Screens


Screens

by Jeff Boam

 

Opening this Week

Pompeii
Kit Harrington, Emily Browning
With director Roland Emmerich (The Day After Tomorrow, 2012) busily mounting production on back-to-back sequels to Independence Day, it only makes sense that another schlocktastic director would pick up the baton and continue grindhousing the gears of the disaster genre. In this PG-13-rated disaster flick from Paul W.S. Anderson (Resident Evil: Retribution), slave turned gladiator (Harrington) races against time to save his true love (Browning), who has been betrothed to a corrupt Roman Senator (Kiefer Sutherland) as Mount Vesuvius erupts around them. The Plus: The genre. Boy, it seems that moviegoers haven’t had a good lava-spewing adventure since the 1997 twofer Volcano and Dante’s Peak. Here, Anderson (Resident Evil: Afterlife) directs Harrington (HBO’s Game of Thrones), Browning (Sucker Punch), Sutherland (Fox’s forthcoming 24: Live Another Day) and Carrie-Anne Moss (Silent Hill: Revelation 3D). The Minus: The director. It seems like Anderson has the Midas Touch … everything he touches turns into a muffler (thank you, Henny Youngman). From derailing the Alien franchise (AVP: Aliens Vs. Predator) to unnecessarily remaking Death Race to crappily adapting The Three Musketeers, the man’s CV speaks poorly for this flick.

3 Days to Kill
Kevin Costner, Hailee Steinfeld
It seems like it was just weeks ago that this column raved that Kevin Costner was the best part of Jack Ryan: Shadow Recruit and deserved to be given a another shot at being action hero … uh, actually it was just weeks ago. Be careful what you wish for. In PG-13-rated actioner, Costner plays a dying Secret Service Agent trying to reconnect with his estranged daughter (Steinfeld) gets offered an experimental drug that could save his life in exchange for one last assignment. The Plus: The players. In addition to Costner (Man of Steel), the cast includes Steinfeld (Ender’s Game), Connie Nielson (Fox’s The Following) and Amber Heard (Machete Kills). The Minus: The reality. Remember when director McG (Charlie’s Angels) was a hot H’Wood commodity? Nope? Well, that’s because the film industry has a short memory when it comes to box office duds (Terminator Salvation, This Means War). Though Costner certainly deserves a Liam Neeson-style career rejuvenation (Taken, The Grey), the participation of McG and screenwriter Luc Besson (Columbiana) hints that a John Travolta-style career mistep (From Paris with Love) seems more likely.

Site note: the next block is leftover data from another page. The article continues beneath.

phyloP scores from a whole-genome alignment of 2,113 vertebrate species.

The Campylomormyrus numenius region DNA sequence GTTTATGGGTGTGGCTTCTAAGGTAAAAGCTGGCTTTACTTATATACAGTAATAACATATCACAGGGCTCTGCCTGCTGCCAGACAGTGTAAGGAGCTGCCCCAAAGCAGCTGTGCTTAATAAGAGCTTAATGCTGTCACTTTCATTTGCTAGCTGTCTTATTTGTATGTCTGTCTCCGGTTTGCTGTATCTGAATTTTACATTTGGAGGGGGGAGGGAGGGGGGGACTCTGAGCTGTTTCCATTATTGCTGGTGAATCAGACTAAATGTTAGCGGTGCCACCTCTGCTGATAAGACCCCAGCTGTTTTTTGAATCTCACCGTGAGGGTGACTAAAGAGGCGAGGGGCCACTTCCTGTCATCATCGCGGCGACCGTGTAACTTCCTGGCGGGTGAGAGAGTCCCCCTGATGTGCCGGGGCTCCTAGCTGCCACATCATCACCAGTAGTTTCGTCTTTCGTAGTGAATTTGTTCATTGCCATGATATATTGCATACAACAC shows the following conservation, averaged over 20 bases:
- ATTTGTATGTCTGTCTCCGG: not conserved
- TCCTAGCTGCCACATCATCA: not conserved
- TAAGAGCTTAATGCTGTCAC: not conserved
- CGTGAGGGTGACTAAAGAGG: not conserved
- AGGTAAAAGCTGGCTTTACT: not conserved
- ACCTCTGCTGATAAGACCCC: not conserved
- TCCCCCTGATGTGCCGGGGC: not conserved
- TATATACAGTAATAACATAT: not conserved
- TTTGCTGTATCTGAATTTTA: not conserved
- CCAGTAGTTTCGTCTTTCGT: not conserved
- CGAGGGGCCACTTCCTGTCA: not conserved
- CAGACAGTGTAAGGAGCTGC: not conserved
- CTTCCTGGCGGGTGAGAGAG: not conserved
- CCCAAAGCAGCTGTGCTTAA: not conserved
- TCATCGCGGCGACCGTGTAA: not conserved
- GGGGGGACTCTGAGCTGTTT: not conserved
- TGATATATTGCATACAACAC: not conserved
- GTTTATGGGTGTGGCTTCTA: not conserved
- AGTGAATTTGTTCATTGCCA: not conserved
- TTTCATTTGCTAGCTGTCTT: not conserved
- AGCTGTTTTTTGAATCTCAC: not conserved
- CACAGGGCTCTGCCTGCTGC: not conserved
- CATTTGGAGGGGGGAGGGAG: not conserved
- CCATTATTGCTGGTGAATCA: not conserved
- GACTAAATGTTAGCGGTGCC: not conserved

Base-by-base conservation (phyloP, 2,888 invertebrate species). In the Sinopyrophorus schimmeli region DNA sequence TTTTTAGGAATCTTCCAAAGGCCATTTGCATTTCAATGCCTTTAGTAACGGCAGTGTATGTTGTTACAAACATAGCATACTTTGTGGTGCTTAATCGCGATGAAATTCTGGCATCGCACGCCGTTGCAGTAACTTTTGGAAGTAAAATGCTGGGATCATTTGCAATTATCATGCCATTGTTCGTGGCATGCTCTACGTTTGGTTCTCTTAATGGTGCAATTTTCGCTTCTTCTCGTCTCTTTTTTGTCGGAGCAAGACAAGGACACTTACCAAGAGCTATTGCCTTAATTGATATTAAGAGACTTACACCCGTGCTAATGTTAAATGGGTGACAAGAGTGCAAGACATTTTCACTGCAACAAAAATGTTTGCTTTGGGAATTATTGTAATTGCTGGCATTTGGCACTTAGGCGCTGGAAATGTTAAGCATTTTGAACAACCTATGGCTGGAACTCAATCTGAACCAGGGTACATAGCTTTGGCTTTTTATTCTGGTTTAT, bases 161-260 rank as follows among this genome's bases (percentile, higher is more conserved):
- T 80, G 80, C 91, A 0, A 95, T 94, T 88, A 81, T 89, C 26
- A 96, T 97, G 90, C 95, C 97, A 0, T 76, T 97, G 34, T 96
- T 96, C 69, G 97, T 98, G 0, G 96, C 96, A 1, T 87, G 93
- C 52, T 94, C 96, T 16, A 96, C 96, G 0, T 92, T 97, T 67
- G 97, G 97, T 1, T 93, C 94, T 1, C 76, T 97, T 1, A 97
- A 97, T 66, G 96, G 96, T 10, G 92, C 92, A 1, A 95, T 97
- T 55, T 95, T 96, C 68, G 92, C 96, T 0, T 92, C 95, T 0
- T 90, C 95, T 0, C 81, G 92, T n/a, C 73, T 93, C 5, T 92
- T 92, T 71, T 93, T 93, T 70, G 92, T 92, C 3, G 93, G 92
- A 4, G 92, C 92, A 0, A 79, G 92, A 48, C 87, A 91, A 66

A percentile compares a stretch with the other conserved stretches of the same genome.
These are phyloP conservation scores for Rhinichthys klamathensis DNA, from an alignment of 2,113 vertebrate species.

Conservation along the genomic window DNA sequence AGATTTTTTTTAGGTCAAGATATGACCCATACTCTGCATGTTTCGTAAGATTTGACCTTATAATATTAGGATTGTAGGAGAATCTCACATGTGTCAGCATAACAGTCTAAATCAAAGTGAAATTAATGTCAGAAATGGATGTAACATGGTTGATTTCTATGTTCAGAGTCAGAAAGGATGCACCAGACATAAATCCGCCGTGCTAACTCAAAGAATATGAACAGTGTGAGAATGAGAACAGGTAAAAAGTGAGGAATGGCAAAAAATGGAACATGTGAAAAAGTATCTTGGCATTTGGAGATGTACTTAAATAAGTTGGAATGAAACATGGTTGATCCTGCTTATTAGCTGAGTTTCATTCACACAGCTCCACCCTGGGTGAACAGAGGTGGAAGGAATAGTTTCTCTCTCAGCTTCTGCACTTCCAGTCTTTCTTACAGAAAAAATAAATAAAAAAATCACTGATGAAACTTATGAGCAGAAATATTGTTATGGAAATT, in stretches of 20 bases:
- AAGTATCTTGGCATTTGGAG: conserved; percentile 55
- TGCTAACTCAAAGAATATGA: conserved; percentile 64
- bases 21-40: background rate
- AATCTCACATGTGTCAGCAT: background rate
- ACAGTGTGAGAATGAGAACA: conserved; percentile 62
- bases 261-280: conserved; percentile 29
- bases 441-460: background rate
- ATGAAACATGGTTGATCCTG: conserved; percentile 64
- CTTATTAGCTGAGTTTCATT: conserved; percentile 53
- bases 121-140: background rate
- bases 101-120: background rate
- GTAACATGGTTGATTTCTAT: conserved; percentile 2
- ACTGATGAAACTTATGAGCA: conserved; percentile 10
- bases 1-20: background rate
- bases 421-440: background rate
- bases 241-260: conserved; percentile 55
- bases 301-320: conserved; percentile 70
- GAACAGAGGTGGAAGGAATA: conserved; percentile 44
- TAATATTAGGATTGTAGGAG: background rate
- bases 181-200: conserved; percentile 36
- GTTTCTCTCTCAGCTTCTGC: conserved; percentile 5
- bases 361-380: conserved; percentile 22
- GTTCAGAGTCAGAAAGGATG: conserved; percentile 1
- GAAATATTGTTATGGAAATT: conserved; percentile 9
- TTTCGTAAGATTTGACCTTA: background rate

Now Playing

RoboCop
Joel Kinnaman, Gary Oldman
**1/2 — Half Man. Half Machine. Half Hearted.
Not your canon fodder’s RoboCop, this modern update proves somewhat enjoyable but entirely unnecessary when it comes to reinventing the bionic wheel. In this PG-13-rated remake, the multinational conglomerate OmniCorp realizes their vision for a part-man, part-robot after police officer Alex Murphy (Joel Kinnaman) — a loving husband, father and good cop — gets critically injured in the line of duty. Oh, it’s fun beyond your wildest dreams … if it hit screens in 1995. Here, however, it’s just a big budget remake of a darkly comic and brutally violent cult hit whose leftovers — when reheated — feel redundant in the wake of better sci-fi thrillers. Though not as tongue-in-cheek as a certain original 1987 gem, this update does have a timely sense of humor in the guise of a staunchly right leaning Glenn Beck-esque TV-host zealot played by Samuel L. Jackson. But the machine vs. mankind downgrade theme already played out so many times already on-screen that it’d make Phillip K. Dick spin around on his Blade Runner. Joel Kinnamen possesses chops enough to pass off himself as an ass-kicking cyborg. The problem is, the rest of the production can’t make you care enough to go full Robo. Director Jose Padilha (Elite Squad) exhibits great vision when it comes to action but can’t work beyond the been-there/seen-that confines of Terminator 2 and Alien. That’s right, RoboCop — with its marquee cast firing on all melodramatic cylinders — feels derivative not of the blueprint but of machinations that came before and in its stead. There’s explosively exciting action and dramatics beside but it’s just dejà goo all over again.